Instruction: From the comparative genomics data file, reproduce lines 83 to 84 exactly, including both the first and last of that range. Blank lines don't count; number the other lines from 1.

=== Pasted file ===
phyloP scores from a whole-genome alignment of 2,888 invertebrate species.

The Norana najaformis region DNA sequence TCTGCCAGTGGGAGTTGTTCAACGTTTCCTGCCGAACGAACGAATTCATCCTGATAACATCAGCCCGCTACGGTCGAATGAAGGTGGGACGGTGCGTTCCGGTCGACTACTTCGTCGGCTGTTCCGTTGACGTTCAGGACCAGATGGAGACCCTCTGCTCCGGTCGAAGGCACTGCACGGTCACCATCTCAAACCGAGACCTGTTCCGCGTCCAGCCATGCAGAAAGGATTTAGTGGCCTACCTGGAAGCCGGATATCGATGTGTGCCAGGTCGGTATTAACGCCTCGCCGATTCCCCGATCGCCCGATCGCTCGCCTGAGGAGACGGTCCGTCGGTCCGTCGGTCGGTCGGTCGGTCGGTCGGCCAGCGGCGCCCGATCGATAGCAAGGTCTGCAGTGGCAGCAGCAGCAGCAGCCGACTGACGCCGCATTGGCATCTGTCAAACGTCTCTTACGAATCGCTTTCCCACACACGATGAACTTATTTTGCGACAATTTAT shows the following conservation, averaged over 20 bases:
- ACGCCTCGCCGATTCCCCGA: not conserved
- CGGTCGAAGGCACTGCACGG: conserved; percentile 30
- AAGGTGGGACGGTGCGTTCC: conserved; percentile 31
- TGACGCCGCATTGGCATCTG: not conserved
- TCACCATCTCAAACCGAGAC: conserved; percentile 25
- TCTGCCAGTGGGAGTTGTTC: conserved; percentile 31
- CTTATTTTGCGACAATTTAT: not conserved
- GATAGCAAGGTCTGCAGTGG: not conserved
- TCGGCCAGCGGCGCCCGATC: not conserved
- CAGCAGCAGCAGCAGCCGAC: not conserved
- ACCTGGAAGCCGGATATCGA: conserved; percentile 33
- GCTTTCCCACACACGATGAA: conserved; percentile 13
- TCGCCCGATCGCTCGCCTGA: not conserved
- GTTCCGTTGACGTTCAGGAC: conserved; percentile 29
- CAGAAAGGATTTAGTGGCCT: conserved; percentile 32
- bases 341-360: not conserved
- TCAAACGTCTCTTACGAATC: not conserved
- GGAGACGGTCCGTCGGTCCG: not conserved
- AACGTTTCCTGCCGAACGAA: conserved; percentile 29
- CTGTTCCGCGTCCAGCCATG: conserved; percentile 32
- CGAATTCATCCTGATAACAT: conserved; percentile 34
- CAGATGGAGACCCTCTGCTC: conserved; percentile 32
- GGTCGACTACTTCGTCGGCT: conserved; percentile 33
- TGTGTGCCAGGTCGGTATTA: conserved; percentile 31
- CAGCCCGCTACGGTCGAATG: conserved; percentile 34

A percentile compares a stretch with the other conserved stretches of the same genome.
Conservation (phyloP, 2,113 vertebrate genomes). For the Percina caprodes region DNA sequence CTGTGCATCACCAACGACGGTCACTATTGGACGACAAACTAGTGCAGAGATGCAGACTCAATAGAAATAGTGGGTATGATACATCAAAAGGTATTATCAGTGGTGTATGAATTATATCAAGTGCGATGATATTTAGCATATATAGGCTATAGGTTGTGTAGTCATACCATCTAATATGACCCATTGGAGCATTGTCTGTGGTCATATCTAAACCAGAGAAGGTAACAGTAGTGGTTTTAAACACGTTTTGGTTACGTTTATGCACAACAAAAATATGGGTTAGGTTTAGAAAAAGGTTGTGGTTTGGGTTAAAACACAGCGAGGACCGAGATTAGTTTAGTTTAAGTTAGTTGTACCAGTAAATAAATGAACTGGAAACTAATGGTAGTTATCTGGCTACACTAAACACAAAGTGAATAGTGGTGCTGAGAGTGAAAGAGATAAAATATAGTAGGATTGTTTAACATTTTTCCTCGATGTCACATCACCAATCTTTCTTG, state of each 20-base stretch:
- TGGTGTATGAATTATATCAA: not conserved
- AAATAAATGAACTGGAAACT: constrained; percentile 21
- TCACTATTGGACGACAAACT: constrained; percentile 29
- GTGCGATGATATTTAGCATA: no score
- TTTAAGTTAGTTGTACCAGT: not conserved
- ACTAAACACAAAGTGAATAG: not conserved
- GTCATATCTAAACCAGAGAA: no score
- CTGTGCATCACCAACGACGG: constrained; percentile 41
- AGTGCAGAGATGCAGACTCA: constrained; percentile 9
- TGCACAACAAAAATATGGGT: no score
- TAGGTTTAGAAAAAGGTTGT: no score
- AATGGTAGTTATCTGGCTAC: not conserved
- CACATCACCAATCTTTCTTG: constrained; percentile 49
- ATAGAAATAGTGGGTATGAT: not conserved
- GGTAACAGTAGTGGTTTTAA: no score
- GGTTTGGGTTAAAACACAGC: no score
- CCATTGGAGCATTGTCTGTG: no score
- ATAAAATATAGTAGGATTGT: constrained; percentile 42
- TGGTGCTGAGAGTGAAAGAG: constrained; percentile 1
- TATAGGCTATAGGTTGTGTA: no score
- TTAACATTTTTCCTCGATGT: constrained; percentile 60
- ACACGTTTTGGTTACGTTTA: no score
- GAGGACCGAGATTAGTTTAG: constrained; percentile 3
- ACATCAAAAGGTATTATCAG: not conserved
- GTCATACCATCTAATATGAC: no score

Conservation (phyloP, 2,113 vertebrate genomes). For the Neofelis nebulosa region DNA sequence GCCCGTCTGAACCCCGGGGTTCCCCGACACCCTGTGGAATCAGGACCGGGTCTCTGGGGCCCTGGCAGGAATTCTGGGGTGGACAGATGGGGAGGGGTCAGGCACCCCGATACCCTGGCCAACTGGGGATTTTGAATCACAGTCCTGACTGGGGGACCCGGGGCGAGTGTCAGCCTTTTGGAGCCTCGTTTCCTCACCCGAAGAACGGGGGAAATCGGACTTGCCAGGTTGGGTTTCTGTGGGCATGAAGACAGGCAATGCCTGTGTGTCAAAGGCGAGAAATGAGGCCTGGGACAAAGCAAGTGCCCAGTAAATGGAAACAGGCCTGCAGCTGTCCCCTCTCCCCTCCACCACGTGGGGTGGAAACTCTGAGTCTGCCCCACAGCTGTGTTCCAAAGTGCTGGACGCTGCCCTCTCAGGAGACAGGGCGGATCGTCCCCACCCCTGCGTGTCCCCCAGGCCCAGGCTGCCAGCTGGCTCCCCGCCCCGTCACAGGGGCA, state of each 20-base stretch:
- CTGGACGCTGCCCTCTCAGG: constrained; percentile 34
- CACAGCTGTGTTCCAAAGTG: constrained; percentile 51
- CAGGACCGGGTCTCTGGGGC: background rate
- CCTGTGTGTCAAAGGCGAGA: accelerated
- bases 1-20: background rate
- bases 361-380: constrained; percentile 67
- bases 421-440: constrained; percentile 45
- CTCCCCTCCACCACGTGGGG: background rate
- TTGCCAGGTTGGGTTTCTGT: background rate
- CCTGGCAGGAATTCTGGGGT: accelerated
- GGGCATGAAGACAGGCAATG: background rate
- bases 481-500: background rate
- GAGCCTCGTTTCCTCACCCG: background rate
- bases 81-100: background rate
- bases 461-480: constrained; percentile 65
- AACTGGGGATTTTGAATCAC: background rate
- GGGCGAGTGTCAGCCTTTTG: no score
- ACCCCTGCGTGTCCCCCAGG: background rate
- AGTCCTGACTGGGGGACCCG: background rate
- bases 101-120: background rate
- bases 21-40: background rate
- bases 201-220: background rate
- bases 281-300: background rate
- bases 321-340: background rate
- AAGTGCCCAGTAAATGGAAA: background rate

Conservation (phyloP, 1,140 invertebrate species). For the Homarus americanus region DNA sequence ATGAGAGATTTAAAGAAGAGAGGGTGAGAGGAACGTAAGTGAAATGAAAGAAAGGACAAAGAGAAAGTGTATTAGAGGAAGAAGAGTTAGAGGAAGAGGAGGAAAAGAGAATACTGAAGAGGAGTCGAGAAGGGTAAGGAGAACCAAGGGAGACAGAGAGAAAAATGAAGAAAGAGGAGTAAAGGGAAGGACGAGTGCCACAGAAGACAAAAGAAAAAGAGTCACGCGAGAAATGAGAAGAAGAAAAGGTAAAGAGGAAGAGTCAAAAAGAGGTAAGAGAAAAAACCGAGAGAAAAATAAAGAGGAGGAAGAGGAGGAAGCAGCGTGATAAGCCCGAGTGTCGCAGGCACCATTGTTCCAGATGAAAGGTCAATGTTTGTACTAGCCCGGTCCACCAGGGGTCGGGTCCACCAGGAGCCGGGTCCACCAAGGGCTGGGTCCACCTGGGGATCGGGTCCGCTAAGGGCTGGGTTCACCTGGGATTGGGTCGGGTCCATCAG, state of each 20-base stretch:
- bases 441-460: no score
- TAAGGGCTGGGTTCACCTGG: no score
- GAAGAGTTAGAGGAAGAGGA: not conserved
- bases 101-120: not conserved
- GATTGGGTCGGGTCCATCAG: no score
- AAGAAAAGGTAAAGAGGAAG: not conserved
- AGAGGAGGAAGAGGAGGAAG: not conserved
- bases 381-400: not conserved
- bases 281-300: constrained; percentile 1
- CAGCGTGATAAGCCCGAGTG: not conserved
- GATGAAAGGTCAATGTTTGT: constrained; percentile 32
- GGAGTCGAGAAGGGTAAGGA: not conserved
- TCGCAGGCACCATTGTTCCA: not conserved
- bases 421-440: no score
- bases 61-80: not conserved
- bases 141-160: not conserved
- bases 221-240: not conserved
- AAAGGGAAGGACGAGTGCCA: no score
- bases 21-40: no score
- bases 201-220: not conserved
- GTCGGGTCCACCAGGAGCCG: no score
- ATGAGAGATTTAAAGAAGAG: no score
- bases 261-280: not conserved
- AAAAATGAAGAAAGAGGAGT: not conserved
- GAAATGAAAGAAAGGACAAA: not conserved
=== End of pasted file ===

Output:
- TAAGGGCTGGGTTCACCTGG: no score
- GAAGAGTTAGAGGAAGAGGA: not conserved